- Courtesy of Lindsay Raymondjack Photography
- Ron Crawford and Laura Wolfsen
With Relativity, Vermont Stage offers a three-character comedy that quotes Albert Einstein's wit while inventing a confrontation for him about a true and little-known skeleton in his closet. Mark St. Germain builds his play around the biographical tidbit that Einstein and his first wife had a daughter in 1902 but never publicly acknowledged her. The playwright imagines a 1949 encounter between the physicist and a reporter who knows about the daughter.
Devising plays about historical figures is St. Germain's trademark. He had a major success in 1995 with Camping With Henry and Tom, featuring Henry Ford, Thomas Edison and President Warren G. Harding. Freud's Last Session and Becoming Dr. Ruth are more recent applications of the playwright's research-based dramatizations of famous figures.
In Relativity, St. Germain never goes an inch deeper than the surface image of Einstein as an impish genius with a charming sense of humor and a fierce devotion to the hard work of science. But he does give audiences a chance to see the famous man in the privacy of his home, cardigan sweater and all.
Einstein's Princeton, N.J., home office features a pleasantly rumpled desk, with books and papers spilling over onto the floor to suggest the character's busy mind. Behind the desk, a chalkboard bristles with equations and tall bookcases hold mementos, photos and the mathematician's cherished violin.
Miss Dukas, Einstein's housekeeper and secretary, is the guardian of two sliding pocket doors that seal off the room. When Einstein succumbs to the reporter's plea for an interview, Dukas takes one look at the woman introduced as Margaret Harding and doubts her employer's judgment. But Einstein dispatches Dukas and evidently expects to make quick work of charming Margaret by telling jokes to his parrot and grinning in full absentminded-professor style.
Einstein's encounter with Margaret is less a confrontation than two people taking turns scolding each other, with neither party changed in the least. Margaret has acquired a trove of correspondence between the abandoned daughter's foster mother and Einstein and his wife. She's indignant about the girl's treatment, the more so after discovering other evidence of Einstein's heartless approach to his two wives and two sons. Margaret is here to condemn the private man whose public persona is universally lauded.
As Einstein, Ron Crawford has grown the famous messy mane of white hair to give his character verisimilitude and dusts a German accent over his speech to make himself a solid facsimile. Hunched posture and a brisk walking pace give him both age and tireless energy. Crawford is engaging, but he often resorts to some world's-most-famous-Jewish-genius shtick — perhaps because the script gives him little else to work with.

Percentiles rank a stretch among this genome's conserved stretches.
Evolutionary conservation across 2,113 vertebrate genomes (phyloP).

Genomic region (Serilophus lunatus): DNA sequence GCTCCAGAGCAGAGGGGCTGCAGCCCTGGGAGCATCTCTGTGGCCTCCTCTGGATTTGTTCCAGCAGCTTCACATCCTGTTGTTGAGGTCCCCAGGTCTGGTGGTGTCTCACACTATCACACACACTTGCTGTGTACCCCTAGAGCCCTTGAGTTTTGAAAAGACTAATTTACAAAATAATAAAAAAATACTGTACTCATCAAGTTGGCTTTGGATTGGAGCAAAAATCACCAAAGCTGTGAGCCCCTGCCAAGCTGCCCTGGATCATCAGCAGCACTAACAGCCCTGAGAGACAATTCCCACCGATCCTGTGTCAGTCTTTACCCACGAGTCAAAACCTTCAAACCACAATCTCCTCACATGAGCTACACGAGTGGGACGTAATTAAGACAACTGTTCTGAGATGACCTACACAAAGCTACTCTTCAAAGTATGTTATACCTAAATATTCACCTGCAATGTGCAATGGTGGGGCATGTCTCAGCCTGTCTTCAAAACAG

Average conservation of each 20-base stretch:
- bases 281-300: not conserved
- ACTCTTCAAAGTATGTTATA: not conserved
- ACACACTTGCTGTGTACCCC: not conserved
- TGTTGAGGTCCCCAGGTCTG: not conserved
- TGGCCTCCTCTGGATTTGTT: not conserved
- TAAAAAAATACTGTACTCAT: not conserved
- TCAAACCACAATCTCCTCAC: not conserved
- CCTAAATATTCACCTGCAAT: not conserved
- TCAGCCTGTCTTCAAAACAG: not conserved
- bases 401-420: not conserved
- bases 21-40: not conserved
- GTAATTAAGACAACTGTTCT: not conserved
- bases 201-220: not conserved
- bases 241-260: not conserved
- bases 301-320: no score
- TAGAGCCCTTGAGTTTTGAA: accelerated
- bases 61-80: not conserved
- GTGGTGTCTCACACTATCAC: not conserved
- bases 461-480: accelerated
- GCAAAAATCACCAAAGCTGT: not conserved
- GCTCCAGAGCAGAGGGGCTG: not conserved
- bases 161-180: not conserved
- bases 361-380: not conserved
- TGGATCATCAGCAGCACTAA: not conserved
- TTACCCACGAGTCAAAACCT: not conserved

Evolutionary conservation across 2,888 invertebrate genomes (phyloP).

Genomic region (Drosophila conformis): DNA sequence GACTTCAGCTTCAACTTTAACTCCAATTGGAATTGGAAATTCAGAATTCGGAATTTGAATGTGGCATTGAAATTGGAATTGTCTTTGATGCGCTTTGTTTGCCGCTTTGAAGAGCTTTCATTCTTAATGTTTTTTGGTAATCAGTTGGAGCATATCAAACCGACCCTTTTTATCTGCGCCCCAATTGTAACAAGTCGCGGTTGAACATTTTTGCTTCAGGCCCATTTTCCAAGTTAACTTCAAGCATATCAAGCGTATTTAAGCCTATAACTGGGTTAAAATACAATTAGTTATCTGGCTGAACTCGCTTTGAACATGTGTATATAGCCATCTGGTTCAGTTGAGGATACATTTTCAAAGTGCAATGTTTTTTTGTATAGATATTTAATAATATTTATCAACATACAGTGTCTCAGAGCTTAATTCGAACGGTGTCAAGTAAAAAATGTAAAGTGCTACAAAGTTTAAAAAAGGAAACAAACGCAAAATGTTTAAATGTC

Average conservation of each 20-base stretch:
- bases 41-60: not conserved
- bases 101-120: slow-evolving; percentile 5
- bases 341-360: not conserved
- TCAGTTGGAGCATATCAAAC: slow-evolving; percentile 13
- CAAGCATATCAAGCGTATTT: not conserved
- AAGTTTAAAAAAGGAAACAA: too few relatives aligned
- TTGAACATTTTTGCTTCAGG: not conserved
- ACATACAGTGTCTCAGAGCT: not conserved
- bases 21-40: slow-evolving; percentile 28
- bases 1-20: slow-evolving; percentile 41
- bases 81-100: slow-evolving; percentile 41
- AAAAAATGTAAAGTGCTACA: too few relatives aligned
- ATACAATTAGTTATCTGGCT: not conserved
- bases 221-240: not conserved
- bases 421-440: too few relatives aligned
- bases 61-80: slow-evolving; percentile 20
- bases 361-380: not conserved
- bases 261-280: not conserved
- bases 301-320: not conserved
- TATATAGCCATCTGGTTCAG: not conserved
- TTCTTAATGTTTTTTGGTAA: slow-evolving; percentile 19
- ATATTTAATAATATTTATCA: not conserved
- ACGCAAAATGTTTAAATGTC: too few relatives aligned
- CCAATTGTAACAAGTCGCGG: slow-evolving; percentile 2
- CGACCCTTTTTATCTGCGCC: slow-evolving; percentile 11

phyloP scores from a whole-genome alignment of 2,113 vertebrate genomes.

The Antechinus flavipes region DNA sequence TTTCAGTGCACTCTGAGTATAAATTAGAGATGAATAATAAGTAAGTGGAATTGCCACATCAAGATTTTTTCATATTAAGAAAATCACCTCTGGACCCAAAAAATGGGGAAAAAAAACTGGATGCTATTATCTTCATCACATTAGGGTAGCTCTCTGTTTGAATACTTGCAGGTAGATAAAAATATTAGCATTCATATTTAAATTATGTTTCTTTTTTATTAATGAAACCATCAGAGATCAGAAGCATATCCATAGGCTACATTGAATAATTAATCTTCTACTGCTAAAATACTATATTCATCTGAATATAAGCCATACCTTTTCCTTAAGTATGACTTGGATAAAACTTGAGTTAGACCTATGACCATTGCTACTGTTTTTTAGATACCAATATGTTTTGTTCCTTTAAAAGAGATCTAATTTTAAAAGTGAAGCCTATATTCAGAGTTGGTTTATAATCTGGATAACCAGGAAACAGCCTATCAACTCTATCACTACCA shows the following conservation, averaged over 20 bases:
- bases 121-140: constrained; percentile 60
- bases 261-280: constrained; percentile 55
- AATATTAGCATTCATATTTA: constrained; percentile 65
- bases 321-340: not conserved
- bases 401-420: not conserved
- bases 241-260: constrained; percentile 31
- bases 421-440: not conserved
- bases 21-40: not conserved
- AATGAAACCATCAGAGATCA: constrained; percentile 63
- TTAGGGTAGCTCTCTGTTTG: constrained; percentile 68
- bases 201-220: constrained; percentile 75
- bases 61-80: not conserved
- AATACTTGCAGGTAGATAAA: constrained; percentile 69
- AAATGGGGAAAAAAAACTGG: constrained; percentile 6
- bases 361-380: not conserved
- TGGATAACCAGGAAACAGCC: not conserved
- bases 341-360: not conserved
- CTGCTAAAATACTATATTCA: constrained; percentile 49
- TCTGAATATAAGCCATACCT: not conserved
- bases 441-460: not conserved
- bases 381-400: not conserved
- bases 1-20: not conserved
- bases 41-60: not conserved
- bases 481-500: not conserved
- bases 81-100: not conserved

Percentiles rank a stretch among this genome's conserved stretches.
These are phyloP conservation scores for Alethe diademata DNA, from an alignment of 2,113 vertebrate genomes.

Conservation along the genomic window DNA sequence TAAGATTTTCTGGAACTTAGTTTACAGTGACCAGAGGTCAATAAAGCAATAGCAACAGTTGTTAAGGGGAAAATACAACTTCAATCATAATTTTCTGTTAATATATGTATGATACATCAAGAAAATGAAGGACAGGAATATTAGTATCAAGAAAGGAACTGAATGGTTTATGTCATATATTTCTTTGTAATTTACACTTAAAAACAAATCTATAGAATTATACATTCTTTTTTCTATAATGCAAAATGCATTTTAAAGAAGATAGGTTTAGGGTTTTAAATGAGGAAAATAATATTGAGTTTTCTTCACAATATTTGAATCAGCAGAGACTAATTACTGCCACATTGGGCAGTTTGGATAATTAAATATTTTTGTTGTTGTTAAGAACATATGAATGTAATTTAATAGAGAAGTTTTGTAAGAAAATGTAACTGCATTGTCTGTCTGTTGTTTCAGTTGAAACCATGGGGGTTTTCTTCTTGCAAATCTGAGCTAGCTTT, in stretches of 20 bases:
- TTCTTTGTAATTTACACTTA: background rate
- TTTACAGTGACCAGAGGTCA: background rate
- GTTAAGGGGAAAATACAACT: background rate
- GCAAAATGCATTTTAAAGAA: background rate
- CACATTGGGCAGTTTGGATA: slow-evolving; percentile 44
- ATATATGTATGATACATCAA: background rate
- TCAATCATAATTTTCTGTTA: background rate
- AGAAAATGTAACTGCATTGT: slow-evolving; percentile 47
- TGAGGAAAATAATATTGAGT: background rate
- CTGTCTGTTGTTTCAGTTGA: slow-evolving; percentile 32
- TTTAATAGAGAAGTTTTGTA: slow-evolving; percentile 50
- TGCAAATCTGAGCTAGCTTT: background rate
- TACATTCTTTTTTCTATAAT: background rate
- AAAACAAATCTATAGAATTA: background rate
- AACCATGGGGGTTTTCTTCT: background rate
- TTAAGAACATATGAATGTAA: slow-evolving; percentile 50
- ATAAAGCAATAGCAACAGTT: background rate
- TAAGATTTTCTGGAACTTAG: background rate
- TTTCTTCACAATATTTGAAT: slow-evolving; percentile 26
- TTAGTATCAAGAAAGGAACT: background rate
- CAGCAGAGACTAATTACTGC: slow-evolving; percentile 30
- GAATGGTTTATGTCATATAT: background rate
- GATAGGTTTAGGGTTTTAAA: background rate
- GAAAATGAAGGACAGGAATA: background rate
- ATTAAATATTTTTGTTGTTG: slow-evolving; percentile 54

Laura Wolfsen plays Margaret with a stiffness that may be intended to suggest European manners and the formality of an earlier era. The net effect, though, is a characterization that can't earn much sympathy. With a tight, nervous carriage, Wolfsen conveys the most brittle form of righteousness. As scathing as her statements may be, the accusation that Einstein didn't devote himself to his family doesn't disturb him or, perhaps, most viewers.
St. Germain breaks up every potentially escalating exchange by bringing Dukas in to interrupt, inject some humor or do some scolding of her own. Catherine Domareki gives the character armor of polished steel; she keeps her eyes fiercely narrowed and imperiously turns Margaret into a servant by handing her a tray. Domareki works with some subtlety to elevate the character a bit above caricature, but the role is a comic one built on huffy departures.
The play is a single scene, giving Margaret one brief encounter to trick Einstein into seeing her, pour out the contents of a few letters, dress him down, and await an apology and transformation that never come.
The psychology underneath a situation like Margaret's is never the playwright's concern. We're left with a wooden figure of indignation who won't change her mind about Einstein, just as he won't change his about her. Dramatically, it's both tedious in its improbability and pointless in its evocation of an impasse.
St. Germain's research drowns the play, substituting Einstein's quotable observations for dialogue and his well-known manner for character. Einstein so dominates the discussion that the play never becomes a real verbal battle; the intellectual and emotional force of the argument is stacked high on the professor's side. Margaret is aggrieved but has little to say after assuming that the facts alone are overwhelming, while Einstein can eloquently make a case for his purpose in the world, no matter how cold he's been about human relationships.
Director Jordan Gullikson focuses almost exclusively on the potential for life-changing confrontation. The actors stay deadly serious, even though the script sprinkles in plenty of Einstein's humor. The story is too light to justify the somber pace. And the play's suggestion that scientific contributions to the world might make a man great but only familial love can make him good is not much of a profundity.
Staged in a runway format at Main Street Landing's Black Box Theater, the audience is seated on two sides with the stage in between. It's puzzling that Gullikson and scenic designer Jeff Modereger chose this awkward arrangement. The blocking is strained at almost every moment; actors either move with limited purpose through an artificially wide room or hop into and out of chairs to avoid turning their backs on half of the audience for too long.
Relativity is unlikely to change a viewer's mind about Einstein. And though the play tries to paint a neat binary split between social good and personal warmth, it doesn't take genius to understand that it's a false duality.